Because of the Danes, Nord Stream 2 will have to cross Nord Stream | TOP-NEWS
Because of the Danes, Nord Stream 2 will have to cross Nord Stream

Because of the Danes, Nord Stream 2 will have to cross Nord Stream

Because Denmark did not approve the original route of Nord Stream 2 through its territorial waters, the second Baltic pipeline will cross the first pipeline twice, which already supplies Russian gas to Germany. This will complicate construction, as specialized ships are needed to lay one pipeline on top of the other, and these works for Nord Stream 2 are also under U.S. sanctions.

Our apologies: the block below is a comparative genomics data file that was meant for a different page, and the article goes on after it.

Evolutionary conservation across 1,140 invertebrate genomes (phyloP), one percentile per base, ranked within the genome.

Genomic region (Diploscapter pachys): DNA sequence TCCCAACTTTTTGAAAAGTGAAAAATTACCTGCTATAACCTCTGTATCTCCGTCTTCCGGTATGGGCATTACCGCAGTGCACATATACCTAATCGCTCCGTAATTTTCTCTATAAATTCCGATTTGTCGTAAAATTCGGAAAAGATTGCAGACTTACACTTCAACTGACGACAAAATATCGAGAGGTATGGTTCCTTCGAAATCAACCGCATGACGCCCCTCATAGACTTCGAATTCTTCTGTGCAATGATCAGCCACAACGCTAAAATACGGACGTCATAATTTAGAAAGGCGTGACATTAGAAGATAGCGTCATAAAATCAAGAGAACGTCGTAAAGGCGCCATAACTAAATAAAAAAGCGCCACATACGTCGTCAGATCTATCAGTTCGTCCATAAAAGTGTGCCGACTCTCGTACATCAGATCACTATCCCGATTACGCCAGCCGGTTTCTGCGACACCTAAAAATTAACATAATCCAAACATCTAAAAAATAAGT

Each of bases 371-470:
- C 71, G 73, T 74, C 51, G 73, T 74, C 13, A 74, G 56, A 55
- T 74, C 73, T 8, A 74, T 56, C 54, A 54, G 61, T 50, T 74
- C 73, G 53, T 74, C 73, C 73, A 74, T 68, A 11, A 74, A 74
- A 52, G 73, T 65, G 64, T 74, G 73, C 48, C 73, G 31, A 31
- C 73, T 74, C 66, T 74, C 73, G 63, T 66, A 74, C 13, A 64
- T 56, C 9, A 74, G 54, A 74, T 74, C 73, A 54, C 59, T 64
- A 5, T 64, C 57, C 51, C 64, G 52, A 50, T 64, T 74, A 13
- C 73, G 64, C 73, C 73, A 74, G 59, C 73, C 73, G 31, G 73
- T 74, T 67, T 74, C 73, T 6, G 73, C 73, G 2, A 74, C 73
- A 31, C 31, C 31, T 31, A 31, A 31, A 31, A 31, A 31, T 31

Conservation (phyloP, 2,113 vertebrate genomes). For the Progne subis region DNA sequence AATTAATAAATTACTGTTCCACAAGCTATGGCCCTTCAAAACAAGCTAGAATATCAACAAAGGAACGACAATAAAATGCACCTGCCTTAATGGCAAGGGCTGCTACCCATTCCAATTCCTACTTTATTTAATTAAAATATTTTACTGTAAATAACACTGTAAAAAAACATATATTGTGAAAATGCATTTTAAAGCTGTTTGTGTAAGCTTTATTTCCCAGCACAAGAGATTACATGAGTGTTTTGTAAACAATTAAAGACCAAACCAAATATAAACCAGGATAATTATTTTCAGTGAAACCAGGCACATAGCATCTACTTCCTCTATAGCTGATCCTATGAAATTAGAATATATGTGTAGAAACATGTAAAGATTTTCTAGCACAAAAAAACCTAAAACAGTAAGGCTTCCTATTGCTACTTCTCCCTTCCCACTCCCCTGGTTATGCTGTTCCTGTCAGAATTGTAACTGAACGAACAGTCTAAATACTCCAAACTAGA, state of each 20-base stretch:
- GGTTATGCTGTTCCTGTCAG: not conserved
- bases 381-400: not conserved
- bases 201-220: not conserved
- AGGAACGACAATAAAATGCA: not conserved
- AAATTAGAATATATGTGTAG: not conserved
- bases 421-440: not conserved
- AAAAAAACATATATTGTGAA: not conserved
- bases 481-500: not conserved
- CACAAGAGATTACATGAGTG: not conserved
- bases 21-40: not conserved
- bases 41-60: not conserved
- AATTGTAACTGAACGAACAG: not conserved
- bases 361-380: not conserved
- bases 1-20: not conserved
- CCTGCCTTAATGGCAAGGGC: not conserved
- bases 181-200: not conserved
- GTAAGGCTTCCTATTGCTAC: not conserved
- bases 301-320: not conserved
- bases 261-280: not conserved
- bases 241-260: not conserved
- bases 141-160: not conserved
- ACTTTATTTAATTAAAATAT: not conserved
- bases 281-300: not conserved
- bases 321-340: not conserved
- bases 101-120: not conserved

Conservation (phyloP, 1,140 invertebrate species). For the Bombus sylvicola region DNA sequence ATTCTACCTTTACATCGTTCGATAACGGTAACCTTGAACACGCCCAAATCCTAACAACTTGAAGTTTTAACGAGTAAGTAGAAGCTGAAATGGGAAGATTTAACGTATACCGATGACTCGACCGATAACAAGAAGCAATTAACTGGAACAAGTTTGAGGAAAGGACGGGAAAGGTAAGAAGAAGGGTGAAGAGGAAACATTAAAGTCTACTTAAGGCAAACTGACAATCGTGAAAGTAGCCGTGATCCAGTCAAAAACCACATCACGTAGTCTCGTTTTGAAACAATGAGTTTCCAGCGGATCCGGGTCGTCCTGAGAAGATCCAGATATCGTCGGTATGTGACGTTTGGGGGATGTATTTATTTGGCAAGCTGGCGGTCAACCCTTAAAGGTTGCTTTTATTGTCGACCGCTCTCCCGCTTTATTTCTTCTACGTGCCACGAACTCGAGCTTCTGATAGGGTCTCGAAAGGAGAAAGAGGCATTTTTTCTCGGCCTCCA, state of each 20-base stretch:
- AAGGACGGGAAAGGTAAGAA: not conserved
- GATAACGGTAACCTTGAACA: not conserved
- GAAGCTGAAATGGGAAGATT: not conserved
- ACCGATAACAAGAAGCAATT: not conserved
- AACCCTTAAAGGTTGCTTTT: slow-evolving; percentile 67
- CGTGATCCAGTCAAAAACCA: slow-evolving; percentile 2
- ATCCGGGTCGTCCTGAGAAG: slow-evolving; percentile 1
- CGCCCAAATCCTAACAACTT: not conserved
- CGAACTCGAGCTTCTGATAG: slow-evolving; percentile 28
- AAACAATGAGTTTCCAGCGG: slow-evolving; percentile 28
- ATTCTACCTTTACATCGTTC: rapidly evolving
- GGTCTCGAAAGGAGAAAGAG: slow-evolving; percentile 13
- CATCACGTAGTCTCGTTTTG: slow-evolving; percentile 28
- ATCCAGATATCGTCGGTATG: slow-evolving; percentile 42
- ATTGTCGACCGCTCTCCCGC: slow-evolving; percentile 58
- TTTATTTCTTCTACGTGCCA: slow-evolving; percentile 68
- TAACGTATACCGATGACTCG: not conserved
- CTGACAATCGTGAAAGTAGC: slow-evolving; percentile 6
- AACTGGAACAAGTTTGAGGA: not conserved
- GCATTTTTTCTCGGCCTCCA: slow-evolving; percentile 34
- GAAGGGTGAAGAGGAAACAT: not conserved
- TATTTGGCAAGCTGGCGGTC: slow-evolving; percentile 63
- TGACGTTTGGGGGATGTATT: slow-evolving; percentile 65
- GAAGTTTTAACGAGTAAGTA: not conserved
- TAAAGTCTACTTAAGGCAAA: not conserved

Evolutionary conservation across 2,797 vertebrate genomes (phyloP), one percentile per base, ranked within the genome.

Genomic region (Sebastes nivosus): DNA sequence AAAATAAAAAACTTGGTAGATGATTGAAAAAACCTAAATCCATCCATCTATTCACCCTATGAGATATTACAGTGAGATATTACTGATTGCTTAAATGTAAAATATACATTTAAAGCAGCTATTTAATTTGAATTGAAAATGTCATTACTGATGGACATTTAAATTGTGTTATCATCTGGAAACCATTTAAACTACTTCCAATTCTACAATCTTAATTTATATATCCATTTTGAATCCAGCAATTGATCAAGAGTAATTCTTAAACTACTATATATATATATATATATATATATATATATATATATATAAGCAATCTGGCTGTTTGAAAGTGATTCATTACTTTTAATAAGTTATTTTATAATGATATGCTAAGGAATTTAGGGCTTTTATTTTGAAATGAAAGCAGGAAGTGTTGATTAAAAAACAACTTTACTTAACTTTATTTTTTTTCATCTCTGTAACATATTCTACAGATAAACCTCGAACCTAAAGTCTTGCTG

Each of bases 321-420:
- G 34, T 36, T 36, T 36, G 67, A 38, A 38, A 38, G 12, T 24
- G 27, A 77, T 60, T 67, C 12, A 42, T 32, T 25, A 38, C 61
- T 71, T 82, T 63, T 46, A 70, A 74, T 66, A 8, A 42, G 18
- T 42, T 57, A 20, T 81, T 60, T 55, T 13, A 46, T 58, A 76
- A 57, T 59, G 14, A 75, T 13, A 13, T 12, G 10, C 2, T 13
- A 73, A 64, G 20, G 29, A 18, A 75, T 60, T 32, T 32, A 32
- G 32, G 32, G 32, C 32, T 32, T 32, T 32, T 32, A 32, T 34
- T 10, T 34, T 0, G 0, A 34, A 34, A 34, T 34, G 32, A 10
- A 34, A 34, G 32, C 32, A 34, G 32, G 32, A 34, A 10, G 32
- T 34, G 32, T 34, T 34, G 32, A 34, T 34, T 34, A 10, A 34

Copenhagen has made the construction of Nord Stream 2 difficult by delaying permitting and choosing the most inconvenient route for the project. In 2017, the project operator submitted a construction application to the Danish Energy Agency (DEA). It proposed laying the pipeline parallel to Nord Stream in Danish territorial waters south of the island of Bornholm. The DEA, however, was in no hurry to respond, and in the meantime, Denmark itself passed a law allowing the construction of gas pipelines to be blocked for national security purposes in its territorial waters. As a result, in August 2018, the project operator was forced to submit an alternative application to bypass the island from the north side. But it was not granted either. In February 2019, Poland and Denmark unexpectedly quickly settled a long-standing territorial dispute and established the boundaries of their economic waters in the Baltic Sea. This made it possible to lay Nord Stream 2 south of Bornholm, which the Danish Energy Agency reported to Nord Stream 2 AG and requested an application for this route. In October 2019, it was approved.